From: Frank da Cruz <firstname.lastname@example.org>
Organization: The Kermit Project - Columbia University
Date: 21 Jul 2004 19:29:06 GMT
Subject: Case Study #29: Transaction processing revisited
It is an increasingly common question: how to upload a file in such a way that another process won't try to process it before the upload is complete? This sort of operation -- in which a variety of clients upload transactions (files) to a central service for processing -- is commonly used in EDI applications, insurance claims, etc. You want to be sure that each transaction is processed exactly once; not zero, or two or more times, and that processing takes place only when the upload is complete and successful.
Discussions of transaction processing have been available on the Kermit website for some time:
The second one concerns FTP but the principles are the same -- the transaction processing example is about halfway down the document, after the introductory tutorial material.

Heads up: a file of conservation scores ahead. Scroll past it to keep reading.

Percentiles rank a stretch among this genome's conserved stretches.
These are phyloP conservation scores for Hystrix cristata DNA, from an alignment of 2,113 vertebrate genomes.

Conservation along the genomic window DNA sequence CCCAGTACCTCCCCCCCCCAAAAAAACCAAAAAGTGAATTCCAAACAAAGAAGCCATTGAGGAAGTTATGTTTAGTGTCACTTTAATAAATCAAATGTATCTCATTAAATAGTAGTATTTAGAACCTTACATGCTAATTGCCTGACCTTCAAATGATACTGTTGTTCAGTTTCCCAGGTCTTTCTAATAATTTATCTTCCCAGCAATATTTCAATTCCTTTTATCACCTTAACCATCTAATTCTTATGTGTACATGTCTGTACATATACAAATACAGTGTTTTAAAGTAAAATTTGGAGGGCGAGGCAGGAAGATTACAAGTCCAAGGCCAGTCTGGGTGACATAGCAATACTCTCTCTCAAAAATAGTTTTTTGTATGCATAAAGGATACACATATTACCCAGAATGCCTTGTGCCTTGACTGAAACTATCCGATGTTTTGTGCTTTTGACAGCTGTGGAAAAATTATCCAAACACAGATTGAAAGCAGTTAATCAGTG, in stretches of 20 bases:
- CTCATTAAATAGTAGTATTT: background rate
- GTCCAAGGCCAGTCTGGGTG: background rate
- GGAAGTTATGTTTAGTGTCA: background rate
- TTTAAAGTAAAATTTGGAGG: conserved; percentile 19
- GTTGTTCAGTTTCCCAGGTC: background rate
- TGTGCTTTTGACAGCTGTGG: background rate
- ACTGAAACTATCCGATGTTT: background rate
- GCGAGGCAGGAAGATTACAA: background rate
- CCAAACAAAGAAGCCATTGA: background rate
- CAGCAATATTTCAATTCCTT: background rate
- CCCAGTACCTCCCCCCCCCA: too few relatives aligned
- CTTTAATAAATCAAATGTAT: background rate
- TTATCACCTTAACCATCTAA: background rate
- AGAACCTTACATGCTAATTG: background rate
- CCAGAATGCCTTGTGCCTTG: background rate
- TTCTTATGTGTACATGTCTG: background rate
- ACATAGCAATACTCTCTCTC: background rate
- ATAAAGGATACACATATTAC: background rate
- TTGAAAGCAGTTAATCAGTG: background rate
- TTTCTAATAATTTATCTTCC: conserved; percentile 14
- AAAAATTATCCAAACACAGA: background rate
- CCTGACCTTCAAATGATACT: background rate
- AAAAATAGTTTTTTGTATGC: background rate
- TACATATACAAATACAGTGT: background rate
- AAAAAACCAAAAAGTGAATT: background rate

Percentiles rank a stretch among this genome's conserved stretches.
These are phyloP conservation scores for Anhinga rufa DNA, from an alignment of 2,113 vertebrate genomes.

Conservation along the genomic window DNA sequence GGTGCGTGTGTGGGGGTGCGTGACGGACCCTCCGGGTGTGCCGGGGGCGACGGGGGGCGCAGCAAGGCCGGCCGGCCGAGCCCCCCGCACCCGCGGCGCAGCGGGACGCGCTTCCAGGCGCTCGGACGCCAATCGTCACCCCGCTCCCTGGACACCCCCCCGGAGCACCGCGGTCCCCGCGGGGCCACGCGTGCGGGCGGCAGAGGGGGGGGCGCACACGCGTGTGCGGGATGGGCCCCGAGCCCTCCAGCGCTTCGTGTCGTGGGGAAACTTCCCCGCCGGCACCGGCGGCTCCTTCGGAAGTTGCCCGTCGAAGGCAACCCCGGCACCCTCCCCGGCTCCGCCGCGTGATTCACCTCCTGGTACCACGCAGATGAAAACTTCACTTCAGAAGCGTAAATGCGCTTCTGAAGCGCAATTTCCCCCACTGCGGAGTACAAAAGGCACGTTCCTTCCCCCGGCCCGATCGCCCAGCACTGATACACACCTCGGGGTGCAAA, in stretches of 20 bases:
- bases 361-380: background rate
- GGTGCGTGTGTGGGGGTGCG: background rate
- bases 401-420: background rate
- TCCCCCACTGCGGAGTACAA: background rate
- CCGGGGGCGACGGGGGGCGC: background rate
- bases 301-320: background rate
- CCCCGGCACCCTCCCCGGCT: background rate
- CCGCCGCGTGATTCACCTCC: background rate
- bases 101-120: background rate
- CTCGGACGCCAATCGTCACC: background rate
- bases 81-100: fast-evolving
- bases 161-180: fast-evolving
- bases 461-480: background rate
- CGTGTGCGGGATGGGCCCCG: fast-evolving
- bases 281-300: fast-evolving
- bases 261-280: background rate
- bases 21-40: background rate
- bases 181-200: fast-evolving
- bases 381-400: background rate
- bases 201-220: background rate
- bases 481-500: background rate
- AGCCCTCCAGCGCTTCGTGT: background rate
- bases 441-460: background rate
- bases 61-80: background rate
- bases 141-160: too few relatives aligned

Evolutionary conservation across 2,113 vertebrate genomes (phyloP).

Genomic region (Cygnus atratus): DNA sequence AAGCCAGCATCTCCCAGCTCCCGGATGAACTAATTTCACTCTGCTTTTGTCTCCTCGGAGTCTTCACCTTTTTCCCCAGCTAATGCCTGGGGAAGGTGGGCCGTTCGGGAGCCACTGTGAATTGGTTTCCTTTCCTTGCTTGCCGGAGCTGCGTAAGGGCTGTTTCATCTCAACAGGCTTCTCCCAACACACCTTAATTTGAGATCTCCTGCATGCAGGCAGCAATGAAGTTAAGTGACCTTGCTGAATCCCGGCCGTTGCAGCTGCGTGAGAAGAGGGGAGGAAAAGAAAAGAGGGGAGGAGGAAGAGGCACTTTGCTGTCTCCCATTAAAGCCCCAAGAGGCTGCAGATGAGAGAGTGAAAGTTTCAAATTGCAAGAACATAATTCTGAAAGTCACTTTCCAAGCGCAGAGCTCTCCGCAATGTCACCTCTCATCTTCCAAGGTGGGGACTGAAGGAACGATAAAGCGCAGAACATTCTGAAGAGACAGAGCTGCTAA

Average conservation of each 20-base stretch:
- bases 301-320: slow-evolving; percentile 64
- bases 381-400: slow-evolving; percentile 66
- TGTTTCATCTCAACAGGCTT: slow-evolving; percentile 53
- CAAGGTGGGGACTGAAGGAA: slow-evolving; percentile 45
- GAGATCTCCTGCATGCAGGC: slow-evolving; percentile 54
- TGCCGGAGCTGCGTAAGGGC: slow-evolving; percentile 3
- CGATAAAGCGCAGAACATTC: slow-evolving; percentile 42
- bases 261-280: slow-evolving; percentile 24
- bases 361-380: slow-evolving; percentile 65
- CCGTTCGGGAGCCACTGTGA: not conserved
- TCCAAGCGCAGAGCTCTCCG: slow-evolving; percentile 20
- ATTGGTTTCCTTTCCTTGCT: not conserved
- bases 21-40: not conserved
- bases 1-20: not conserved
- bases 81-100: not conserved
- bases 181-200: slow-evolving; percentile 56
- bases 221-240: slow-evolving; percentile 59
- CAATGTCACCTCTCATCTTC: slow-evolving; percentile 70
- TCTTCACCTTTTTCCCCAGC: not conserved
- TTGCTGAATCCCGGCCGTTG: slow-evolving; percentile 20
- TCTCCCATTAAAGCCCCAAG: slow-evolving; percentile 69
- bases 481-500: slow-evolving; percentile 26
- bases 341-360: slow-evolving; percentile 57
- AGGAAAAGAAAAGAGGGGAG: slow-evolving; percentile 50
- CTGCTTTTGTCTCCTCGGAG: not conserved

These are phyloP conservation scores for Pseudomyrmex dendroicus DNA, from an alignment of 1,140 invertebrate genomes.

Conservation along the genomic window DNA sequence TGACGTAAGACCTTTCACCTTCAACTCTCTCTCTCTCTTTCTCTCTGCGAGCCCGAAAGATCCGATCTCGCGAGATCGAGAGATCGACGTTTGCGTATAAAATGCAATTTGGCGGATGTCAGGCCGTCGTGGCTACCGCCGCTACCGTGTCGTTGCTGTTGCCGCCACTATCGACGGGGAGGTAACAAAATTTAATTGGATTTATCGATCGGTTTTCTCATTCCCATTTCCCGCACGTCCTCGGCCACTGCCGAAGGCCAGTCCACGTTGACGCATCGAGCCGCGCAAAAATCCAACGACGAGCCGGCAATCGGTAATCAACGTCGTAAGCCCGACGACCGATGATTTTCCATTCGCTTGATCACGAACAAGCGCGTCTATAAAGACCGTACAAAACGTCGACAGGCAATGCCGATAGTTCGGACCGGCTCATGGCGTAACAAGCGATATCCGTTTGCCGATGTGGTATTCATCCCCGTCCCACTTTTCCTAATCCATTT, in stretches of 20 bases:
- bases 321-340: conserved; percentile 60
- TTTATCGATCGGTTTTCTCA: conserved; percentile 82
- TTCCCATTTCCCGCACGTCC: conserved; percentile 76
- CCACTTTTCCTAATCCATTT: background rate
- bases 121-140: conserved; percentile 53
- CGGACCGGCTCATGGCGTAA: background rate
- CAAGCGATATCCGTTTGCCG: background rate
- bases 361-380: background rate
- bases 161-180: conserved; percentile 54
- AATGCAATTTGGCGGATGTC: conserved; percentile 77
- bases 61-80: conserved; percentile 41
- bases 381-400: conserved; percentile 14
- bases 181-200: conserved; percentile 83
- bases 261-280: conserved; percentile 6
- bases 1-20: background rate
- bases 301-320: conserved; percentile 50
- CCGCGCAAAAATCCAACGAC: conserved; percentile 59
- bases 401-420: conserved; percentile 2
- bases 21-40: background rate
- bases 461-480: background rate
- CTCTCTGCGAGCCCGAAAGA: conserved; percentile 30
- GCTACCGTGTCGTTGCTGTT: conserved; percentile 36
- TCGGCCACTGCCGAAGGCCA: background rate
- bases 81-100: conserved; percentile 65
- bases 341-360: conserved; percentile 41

In these documents we talk about uploading files to a temporary working directory and the moving each file to its final destination only after the upload is complete and successful.
In some situations, however, it is possible that multiple clients might try to upload different files having the same name to the same working directory at the same time, and although Kermit's file collision features can be used to prevent one file from destroying the other, it complicates the moving or renaming process.
Another approach is for the server to ensure that each incoming file has a unique name. This way, no collisions will ever take place and no renaming within the temporary working directory will be necessary. This can be done with the following command:
set receive rename-to xxx
where xxx is a template, as explained here:
Let's say the incoming filename is ABCD1234.FIL, and you want the new name to incorporate the original name and still have the ".FIL" extension. Here are some variables you can use:
\v(filename) = the name the file was sent was (e.g. ABCD1234.FIL). \v(ntime) = current local time, seconds since midnight (e.g. 45369). \v(ndate) = current date, numeric (e.g. 20040716). \v(pid) = Kermit's numeric process ID.
The date, time, and PID combined would produce